For many of the women in the group, an empowered woman is educated, either having a University degree or College certificate, and has the respect of the community. Studying agriculture can help her become a good farmer the participants agreed, and it would be good if she spent time teaching her family, friends and other community members what she has learned.
Many mentioned that an empowered woman makes decision together with her husband, and the community respects the fact that she has power within the household.
How to become an empowered woman?
The women agreed that in order to move from disempowered to empowered, you have to finish your education, start a small business or get a job.
Farmer Dorothy also mentioned that if you don't have an education you can find people who are willing to train you to do something that will help you earn some money. She herself had taught her sister-in-law to make ropes and baskets, making her feel really good and confident as a teacher, and her friend is now capable of earning her own income.
And this is what this particular session aims towards: sparking disussions among women regarding empowerment. Ideally we hope that the women who particpated will see that by discussing and thinking about the steps involved to become empowered, will lead to them taking a few initial steps themselves. Of course, in order to become empowered like the UN definition, additional resources and targeted efforts are needed.
The session is also targeted towards development practicioners wanting to construct better projects that aim to serve the interests and needs of women, and create stronger empowerment-focused projects.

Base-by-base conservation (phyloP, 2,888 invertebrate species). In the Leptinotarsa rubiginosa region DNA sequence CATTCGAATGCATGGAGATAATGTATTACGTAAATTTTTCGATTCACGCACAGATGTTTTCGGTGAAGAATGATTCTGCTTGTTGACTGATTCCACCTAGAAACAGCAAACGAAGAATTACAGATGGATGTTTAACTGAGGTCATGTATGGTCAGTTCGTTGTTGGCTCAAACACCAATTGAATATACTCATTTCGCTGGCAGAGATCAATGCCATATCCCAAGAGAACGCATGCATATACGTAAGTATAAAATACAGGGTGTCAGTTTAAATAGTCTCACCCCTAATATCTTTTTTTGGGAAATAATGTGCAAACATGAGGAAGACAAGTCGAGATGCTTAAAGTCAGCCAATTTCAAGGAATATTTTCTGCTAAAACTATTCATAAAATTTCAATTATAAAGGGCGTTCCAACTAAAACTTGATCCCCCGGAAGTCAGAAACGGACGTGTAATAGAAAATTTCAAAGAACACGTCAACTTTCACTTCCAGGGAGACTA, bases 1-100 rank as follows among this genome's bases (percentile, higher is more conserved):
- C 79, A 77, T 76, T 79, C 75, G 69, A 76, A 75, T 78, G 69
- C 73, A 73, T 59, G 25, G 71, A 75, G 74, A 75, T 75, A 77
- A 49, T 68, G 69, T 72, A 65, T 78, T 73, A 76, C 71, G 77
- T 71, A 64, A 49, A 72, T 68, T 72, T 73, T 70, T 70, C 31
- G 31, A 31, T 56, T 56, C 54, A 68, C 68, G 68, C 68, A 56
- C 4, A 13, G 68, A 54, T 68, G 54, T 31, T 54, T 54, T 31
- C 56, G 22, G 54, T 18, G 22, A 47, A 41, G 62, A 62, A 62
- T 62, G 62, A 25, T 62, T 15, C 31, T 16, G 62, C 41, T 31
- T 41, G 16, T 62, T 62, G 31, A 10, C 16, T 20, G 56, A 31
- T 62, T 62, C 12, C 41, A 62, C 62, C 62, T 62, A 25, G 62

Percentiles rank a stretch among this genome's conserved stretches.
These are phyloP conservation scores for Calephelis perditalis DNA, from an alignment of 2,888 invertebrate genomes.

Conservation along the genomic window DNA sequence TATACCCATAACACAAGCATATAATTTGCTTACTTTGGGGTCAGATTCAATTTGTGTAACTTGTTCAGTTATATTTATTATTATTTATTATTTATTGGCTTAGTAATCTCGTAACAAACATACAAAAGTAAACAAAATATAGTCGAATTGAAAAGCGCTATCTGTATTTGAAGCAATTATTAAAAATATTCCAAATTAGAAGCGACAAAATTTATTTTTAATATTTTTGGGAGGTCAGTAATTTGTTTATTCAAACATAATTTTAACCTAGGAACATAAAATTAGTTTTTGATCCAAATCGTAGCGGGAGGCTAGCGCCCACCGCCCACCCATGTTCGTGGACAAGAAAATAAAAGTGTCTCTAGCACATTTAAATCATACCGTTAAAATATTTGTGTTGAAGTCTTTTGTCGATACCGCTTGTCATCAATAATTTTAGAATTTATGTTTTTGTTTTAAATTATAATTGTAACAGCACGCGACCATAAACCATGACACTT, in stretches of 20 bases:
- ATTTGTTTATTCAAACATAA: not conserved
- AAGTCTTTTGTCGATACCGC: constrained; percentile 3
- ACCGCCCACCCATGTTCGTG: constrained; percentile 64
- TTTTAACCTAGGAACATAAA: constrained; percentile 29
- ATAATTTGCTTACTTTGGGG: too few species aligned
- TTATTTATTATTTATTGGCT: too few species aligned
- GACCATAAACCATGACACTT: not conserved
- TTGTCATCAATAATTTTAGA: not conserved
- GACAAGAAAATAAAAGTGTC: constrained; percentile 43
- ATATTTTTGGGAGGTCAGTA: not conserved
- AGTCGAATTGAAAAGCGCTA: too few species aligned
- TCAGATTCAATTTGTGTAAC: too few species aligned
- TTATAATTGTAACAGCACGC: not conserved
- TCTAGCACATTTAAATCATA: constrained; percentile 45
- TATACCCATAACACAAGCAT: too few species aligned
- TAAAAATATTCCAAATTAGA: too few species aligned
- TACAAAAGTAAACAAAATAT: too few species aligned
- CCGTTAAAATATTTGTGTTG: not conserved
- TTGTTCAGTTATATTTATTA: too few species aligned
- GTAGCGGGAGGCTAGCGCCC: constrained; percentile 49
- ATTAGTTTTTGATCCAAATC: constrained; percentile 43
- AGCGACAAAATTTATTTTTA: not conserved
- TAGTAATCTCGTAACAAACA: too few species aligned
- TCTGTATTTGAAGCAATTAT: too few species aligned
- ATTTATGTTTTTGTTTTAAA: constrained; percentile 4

This work forms a crucial linkage between more "traditional" scientific agricultural research, i.e. knowledge production and the work we do under Theme Linking Knowledge with Action, which is searching for ways to create change on the community level through communication, participation and partnerships.
The guide will asssit development practicioners and researchers find ways to engage with community members and gather information, while in a participatory way create more in-depth discussions about goals, gender-norms and values, climate adaptation and much more. As we are testing the manual we are also training partners CARE and WeEffect in how to use it, thus building capacity and momentum for Participatory Action Research.
View all photos from this Female Empowerment Session:
To help strengthen women in the Nyando area, CCAFS is working with World Neighbors. Listen to Caroline Odera talk about her work for CCAFS, which includes setting up projects such as table banking and micro-businesses and farm trainings based on the women's expressed needs. Since she started working she has seen a big difference among the women in the community, many now being able to support themselves.
We've shared lessons learned from previous gender participatory research in this Learning Brief: Participatory approaches for gender-sensitive research design (PDF)
Read additional story from testing the up-coming participatory guide:
- Uncovering gender perceptions and beliefs in the hunt for climate information